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Space to Think, a new book celebrating ten years of the Dublin Review of Books More Information 

The Mobile Cave

Catalin Partenie

The students may be sitting in the lecture theatre, but they are not thinking about the lecture. No, they are thinking about what messages they may have received on the phones in their pockets. That pull is stronger than anything else. It’s time to talk to the top man.

Sep 2, 2018, 11:38 AM

Mending, after the Fall

Enda Wyley
The idea that even if injured we keep going is at the emotional core of Mark Roper’s new collection – a book of poems which is persistent in laying bare both the pain and happiness of being alive, while always looking to the forces of the natural world for guidance.
Jul 7, 2018, 14:37 PM

Home As Hell

Carlo Gébler
Tara Westover’s childhood was dominated by her father’s apocalyptic beliefs. She was born at home, and never had a birth certificate. She never went to hospital, or to a dentist, or school. Eventually she escaped, but realised that she knew nothing – or nothing that is true – about the world.
Jul 7, 2018, 14:17 PM

Towards a Coalition of Hope

Fergus O’Ferrall
The Christian commitment to the core elements of a flourishing society is shared by civic republican philosophy ‑ the secular outlook which ought to underpin and shape the republic which is established in Ireland. It is time for the two to come together to provide an alternative to neo-liberalism.
Jul 7, 2018, 14:08 PM

Beyond the Laws

Robert Looby
Lovers of the plain, the spare, the rational should perhaps avoid Bruno Schulz, an apparently ‘modest teacher’ from a Polish provincial town in whose stories matter has infinite fecundity and we are invited to feel for a table hammered together from ‘alien races of wood that hate one another’.
Jul 7, 2018, 11:07 AM

Your Tribe or Mine?

John Wilson Foster
Multiculturalism has encouraged a rollback from frank discussion, substituting carefully monitored speech in which the identity of the speaker, not the truth-value of what is said, is paramount: candid observation tends less to stimulate debate than fury and grotesquely exaggerated reaction.
Jul 7, 2018, 10:58 AM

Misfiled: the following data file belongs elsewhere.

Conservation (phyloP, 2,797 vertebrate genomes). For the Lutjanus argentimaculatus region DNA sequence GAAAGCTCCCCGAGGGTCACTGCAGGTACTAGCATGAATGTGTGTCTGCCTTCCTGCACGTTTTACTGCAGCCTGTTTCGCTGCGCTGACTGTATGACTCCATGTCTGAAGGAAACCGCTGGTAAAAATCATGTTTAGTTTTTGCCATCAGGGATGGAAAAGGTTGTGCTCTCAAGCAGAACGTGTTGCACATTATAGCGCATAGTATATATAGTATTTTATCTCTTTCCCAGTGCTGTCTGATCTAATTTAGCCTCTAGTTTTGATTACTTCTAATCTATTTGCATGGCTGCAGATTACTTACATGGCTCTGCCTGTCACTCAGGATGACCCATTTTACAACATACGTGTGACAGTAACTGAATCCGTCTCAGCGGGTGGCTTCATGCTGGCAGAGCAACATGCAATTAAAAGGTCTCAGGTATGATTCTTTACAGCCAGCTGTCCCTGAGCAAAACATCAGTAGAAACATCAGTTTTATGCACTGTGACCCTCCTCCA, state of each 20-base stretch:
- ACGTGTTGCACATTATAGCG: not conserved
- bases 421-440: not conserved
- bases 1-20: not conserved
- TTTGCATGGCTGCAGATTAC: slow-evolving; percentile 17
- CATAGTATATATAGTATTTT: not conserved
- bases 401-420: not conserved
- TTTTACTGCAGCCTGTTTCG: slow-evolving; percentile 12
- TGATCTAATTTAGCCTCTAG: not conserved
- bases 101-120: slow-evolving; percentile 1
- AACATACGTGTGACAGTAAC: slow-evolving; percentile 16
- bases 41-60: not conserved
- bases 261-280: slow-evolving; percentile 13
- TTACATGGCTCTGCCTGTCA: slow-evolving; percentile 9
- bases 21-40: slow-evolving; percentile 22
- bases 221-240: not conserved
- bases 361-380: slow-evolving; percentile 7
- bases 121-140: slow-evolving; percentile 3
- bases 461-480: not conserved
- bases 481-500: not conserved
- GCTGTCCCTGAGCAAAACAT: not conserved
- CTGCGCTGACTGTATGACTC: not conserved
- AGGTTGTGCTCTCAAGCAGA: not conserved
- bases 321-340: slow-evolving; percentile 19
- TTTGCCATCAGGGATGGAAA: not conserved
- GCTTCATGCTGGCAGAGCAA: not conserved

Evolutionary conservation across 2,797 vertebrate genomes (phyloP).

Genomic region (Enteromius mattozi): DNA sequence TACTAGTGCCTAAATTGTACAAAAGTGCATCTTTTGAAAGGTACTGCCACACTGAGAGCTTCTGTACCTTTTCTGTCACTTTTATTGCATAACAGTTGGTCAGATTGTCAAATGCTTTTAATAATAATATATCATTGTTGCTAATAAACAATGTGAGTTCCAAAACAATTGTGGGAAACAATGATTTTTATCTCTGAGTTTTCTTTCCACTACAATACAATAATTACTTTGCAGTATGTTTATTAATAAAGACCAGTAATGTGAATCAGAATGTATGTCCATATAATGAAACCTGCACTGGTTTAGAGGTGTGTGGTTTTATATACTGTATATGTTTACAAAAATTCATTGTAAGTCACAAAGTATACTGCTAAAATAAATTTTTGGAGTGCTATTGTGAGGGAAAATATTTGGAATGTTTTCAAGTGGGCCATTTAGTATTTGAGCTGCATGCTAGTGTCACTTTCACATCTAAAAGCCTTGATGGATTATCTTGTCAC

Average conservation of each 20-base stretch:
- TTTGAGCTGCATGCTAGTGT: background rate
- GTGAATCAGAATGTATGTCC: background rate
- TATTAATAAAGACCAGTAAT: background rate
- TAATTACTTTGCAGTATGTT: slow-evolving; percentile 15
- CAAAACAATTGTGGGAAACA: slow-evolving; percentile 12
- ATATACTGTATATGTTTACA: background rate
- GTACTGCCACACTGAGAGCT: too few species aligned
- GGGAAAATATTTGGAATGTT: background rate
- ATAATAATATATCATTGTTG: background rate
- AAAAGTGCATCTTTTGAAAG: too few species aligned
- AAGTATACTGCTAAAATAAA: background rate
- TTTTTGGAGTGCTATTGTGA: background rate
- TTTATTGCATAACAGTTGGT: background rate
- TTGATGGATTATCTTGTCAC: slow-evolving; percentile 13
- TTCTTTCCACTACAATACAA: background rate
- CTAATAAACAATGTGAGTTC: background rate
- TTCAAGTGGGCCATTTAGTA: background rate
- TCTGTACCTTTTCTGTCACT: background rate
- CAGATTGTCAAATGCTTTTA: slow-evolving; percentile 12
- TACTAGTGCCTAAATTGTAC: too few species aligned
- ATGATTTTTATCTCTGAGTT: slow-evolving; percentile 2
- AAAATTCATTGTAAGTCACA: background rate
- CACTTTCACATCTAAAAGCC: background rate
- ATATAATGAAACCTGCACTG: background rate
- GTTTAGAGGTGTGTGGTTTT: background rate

Too Dark Altogether

Angus Mitchell
The Congo Free State, a territory in which Belgium’s King Leopold II ran a hugely murderous regime of exploitation at the turn of the twentieth century, had been called ‘darkest Africa’. On this darkness, not of course innate, the campaigner ED Morel shone a strong light.
Jul 7, 2018, 10:53 AM

Wilkommen go hÉirinn

Fergal Lenehan
Some people in the 1960s worried about Germans buying up Irish land. In the previous decade, however, an Irish government had set about seriously trying to attract German industry. If the immediate fruits were modest, an organisational model was established for future success.
Jul 7, 2018, 10:48 AM

Rousing the People

Timothy King
Populist elements in UKIP and the Tory party in Britain have succeeded in engineering a dramatic decision the country will very probably live to regret. What would it take to get a successful populist movement in Ireland going, and what issues would it campaign on?
Jul 6, 2018, 12:58 PM

Why not both?

Carmel Heaney
More and more people describe themselves as ‘spiritual but not religious’. Yet perceptions of what it is to be religious have changed significantly and broadened over the last sixty years. Perhaps, for a good life, we need not just human rights culture but the Sermon on the Mount.
Jul 6, 2018, 12:47 PM

A Reading from the Book of Drones

Kevin Hargaden
Marilynne Robinson is a great admirer of former president Barack Obama, and he of her. The gentle humanism they share, however, can only be accepted at face value at the cost of ignoring the civilian victims of America’s war on terror, poor people in faraway places, who it seems don’t count.
Jul 6, 2018, 12:42 PM

The World I Like

Sean Finnan
Far from being a public space, the internet as shaped by social media and personalised search engines sets up a space of absolute closeness, eliminating the outside. Here one encounters oneself and one’s own life. Communal public action to effect political change could not be further away.
Jul 6, 2018, 12:38 PM

The Master and his Men

Barra Ó Seaghdha
Conor Cruise O’Brien went off the rails towards the end of his career, adopting increasingly bizarre positions on Northern Ireland and uncritically supporting Israel. Few of his admirers followed him in these courses, yet for old times’ sake perhaps, they were reluctant to criticise their leader.
Jul 6, 2018, 12:33 PM

Not by Brain Alone

George Sevastopulo
It is often suggested that humans’ large brains set them definitively apart from other animals. However, the most important factor in the success of Homo sapiens may well have been human culture, the ability to accumulate knowledge and adaptation skills over generations and to cooperate.
Jul 6, 2018, 12:28 PM